-Christians are saved from death, and restored for life in the age to come.

    2. In a similar vein, are non-Christians bound for a different fate than Christians? What will the afterlife be like for each?

    -The answer to the first question is ‘Yes’. I think an especially detailed answer to the second, what the “afterlife” will be like, is unknown to us. Christians will be raised bodily, as Jesus was, to share the age of life promised to those who trust in Jesus’ restoration (see John 3:16). Non-Christians will not be raised – they will continue in death for “eternity”. I tend to think this means they will simply not be raised to life, and not exist at all.

    3. What does God/Jesus expect from us? Anything?

    -To be sure, there are guidelines given throughout scripture in terms of “living rightly”. However, no amount of “living rightly” will provide for us a successful intervention or cure for the death we have been born into as a result of sin (see Romans 3). Jesus is the restoration, given for our justification (again, see Romans 3). His taking on of humanity and the work of his life, death and resurrection “cure” death and initiate the restoration for “many” into life in the age to come. God expects nothing from us toward salvation. Jesus’ work makes this complete and finished.

    4. Of what value are works? Is baptism a work? If so, then is faith also a work?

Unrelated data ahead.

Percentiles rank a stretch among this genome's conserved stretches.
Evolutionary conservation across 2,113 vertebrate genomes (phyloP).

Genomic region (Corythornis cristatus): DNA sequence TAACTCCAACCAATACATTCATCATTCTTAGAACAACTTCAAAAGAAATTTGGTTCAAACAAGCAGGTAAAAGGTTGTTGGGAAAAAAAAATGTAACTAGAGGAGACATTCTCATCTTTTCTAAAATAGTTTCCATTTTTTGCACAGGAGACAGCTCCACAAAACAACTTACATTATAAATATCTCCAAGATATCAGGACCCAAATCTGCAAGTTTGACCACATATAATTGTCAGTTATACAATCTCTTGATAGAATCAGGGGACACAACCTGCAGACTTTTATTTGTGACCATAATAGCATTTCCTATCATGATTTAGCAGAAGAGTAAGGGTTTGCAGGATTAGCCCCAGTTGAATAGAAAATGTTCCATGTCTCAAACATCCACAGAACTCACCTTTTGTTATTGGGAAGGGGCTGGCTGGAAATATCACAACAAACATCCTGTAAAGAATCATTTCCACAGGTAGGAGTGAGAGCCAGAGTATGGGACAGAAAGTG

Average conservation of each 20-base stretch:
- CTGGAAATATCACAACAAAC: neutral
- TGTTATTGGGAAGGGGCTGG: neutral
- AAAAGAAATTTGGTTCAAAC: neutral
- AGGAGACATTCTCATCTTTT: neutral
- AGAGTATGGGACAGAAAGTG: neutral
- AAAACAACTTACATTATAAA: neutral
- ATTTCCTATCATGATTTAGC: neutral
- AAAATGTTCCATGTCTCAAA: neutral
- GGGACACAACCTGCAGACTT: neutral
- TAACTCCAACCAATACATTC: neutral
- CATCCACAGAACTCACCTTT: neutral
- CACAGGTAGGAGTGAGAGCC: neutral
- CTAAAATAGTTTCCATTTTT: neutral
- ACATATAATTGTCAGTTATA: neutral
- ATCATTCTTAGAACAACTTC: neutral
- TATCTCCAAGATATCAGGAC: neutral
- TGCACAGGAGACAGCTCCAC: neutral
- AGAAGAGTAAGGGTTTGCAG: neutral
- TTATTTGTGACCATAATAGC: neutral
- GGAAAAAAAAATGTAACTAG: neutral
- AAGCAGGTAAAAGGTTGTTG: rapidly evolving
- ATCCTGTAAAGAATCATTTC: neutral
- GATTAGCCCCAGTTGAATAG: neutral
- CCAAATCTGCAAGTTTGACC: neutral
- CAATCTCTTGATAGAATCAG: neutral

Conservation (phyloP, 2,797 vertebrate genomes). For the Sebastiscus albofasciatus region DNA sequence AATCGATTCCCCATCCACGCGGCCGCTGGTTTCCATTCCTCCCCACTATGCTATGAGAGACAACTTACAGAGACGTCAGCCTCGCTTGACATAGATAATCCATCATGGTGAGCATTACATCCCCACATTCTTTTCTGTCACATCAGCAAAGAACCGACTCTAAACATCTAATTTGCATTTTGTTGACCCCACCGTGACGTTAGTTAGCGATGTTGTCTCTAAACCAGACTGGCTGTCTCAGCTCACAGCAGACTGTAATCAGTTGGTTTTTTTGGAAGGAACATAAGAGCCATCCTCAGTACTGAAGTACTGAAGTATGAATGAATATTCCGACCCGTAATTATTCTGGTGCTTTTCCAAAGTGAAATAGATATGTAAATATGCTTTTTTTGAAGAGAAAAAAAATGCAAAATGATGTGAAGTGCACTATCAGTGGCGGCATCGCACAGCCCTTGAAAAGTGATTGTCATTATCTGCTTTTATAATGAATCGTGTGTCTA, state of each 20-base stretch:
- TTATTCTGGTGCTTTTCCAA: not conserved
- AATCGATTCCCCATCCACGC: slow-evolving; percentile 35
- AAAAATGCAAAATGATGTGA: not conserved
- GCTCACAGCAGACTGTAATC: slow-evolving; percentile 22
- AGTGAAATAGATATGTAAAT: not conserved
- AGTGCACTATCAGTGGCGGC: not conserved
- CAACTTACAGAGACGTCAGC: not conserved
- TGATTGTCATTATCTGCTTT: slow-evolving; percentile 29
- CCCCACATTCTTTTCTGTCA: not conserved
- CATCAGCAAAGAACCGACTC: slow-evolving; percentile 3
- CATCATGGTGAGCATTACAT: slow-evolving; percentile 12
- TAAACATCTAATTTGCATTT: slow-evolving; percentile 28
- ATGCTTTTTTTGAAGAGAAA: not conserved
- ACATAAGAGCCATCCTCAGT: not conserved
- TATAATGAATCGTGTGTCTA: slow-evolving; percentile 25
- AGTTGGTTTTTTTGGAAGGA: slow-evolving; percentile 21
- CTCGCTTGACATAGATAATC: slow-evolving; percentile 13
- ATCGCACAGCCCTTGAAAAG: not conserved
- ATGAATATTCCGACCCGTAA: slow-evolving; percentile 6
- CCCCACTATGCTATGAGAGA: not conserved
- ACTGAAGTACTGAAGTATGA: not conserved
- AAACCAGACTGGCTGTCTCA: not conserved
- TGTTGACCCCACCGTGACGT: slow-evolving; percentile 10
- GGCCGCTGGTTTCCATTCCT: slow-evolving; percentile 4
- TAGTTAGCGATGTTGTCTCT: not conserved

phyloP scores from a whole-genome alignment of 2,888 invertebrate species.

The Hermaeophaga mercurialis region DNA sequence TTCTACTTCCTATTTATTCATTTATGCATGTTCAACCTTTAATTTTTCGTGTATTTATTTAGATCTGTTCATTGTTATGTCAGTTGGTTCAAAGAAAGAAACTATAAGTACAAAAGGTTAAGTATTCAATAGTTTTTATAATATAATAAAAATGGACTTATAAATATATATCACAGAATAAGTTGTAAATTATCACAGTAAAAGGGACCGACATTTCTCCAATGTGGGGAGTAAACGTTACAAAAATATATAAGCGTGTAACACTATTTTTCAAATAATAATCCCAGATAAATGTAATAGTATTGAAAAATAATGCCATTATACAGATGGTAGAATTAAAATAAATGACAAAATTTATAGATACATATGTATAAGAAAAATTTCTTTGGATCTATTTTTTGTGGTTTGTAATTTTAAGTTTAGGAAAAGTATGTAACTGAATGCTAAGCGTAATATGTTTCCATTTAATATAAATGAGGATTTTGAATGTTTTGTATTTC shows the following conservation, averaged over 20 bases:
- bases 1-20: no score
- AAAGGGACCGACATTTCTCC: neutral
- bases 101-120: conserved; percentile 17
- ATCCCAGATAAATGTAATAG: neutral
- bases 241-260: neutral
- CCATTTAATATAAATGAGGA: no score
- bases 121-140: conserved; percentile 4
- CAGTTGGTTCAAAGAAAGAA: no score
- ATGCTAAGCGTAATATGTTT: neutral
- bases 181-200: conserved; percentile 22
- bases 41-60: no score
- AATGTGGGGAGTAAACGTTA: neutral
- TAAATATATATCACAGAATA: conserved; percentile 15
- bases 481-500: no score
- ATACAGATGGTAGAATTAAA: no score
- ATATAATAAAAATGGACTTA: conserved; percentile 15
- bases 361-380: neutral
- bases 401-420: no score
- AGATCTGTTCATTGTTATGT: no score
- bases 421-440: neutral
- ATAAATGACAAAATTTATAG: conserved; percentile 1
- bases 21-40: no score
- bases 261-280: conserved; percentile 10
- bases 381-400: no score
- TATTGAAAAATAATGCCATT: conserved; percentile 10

-Works are of no value, if you’re asking whether works are required of us in order to be saved. Works are what we do in response to already being saved. Baptism, then, is a work – it is done in response to salvation that is already given, not to earn it. Baptism is a picture of what happens as a result of salvation – Jesus raising us from death into life. Faith is not a work. Faith is a gift. “For it is by grace you have been saved, through faith – and this not from yourselves, it is the gift of God…” (Ephesians 2:8).

    5. What’s the relationship between faith, grace, and works?

    -We are saved by grace, through faith. God, in his grace, gives the gift of faith. Works are what we do as a grateful response.

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  11. ”1. The New Testament speaks a lot about salvation. What exactly are Christians being saved from?

    -Christians are saved from death, and restored for life in the age to come.”

    That ‘age’ came and went after Jesus failed to turn up after the parousia. The church just put the world on ‘Hold’, (“please be patient your call will be answered”) hadn’t you realised this , Josh?
    You’ve been lied to my old son. Time you asked your Pastor a few pertinent questions.